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A New Player in Backup? Why vSphere 6.0 Has People Talking

Posted by Christian Miller on Mon, Oct 12, 2015


With the release of vSphere 6.0, VMware also made the announcement of the latest iteration of vSphere Data Protection 6.0.  Unlike previous iterations there are no longer two version of vSphere Data Protection, now VDP and VDP Advanced are rolled into one and are included as part of vSphere 6.0 Essential Plus Kit.  VMware could have stopped there, but instead added support for Microsoft SQL Server, Exchange, and SharePoint.  They have even included EMC Data Domain integration in order to take of advantage of Data Domain Boost capabilities.  What does this mean to the world of backups? It means there is a new player in town who is not only hitting for average but hitting with power!

Making the switch and is it right for me

Ok, now for the gritty details of what is and what makes up vSphere Data Protection (VDP) and why you should consider switching backup applications.  For starters, if your organization uses virtualization, which most do, and if your virtualization environment is powered by VMware vSphere, then chances are that all you need to do is upgrade your environment to vSphere 6.

Now it’s time to get technical!  For those of you reading this right now, you are probably thinking, this is great and all, but I haven’t virtualized my core applications such as Microsoft SQL Server, Exchange, and SharePoint.  This is not a problem with VDP 6.0 as VMware will support both virtual and physical SQL, Exchange, and SharePoint servers.  The included agents provide application consistent backups and recovery including the ability to truncate logs, backup DAGs, and SQL Server clusters.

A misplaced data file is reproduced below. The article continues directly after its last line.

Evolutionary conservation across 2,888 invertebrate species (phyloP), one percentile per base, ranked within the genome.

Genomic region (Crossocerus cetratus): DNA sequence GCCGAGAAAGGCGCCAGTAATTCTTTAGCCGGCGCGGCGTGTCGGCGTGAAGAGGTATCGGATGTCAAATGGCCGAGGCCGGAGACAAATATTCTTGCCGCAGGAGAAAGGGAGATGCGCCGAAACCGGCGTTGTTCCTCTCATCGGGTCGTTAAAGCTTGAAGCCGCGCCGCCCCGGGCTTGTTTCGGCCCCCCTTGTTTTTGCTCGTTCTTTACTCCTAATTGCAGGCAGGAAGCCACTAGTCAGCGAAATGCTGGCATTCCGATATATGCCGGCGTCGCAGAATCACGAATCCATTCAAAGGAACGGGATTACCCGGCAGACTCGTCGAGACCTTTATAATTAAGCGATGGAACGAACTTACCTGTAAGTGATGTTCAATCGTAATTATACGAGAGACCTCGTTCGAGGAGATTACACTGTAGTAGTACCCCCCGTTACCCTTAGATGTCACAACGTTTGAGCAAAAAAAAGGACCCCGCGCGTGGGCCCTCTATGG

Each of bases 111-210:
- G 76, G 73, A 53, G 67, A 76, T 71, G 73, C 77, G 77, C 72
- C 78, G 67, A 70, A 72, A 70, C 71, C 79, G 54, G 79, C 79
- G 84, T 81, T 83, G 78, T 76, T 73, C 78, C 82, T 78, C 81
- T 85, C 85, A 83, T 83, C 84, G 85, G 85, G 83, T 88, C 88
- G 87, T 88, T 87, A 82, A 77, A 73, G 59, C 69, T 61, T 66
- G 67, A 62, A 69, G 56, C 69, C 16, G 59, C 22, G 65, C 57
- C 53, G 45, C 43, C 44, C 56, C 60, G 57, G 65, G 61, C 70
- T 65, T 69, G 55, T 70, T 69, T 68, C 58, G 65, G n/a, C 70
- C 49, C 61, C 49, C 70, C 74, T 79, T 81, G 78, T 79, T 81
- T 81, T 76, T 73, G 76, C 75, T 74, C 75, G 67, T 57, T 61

Alright, now let’s tackle offsite storage of backup data, backup job replication, and the ever pesky tape backup.  When it comes to protecting your backups VDP 6.0 has you covered.  If it’s options you want then its options you shall have.  Some of the supported replication methods are as follows:  VDP to VDP, VDP to Avamar Grid (Hosted Solution in the Cloud), VDP to Avamar Data Store (On Site), VDP to Data Domain, and lastly (not sure why you would anymore) VDP to Tape.


Adding a Data Domain or an Avamar Data Store as your storage target to your VDP environment opens up a plethora of opportunities and features.  For starters, VDP 6.0 comes with an 8TB de-duplicated SAN storage limit, but this limit can be eliminated by storing your backup data on an EMC Data Domain or Avamar Data Store.  In addition, because VDP uses EMC Avamar technology, it’s replication is extremely efficient which enables VDP to replicate across WAN.  Just like EMC Avamar only unique data is transmitted from source to target reducing network bandwidth drastically.

Closing Arguments

In the world of backups you have many options; some have been around since the late 1990’s while others have been around for just a few short years.  I believe VDP 6.0 is uniquely positioned because it was born in the age of virtualization and in my opinion with each and every update they take a step in the right direction.  The latest iteration takes the bull by the horns.  Support for physical and virtual Microsoft SQL Server, Exchange, and SharePoint, Data Domain integration, DDBoost Integration, Avamar De-duplication, Avamar replication, and lastly the pesky tape out support.

-Christian Miller |Senior Engineer



Tags: Avamar, Backup, SQL, VDP, VMware, vSphere, vSphere 6.0, EMC

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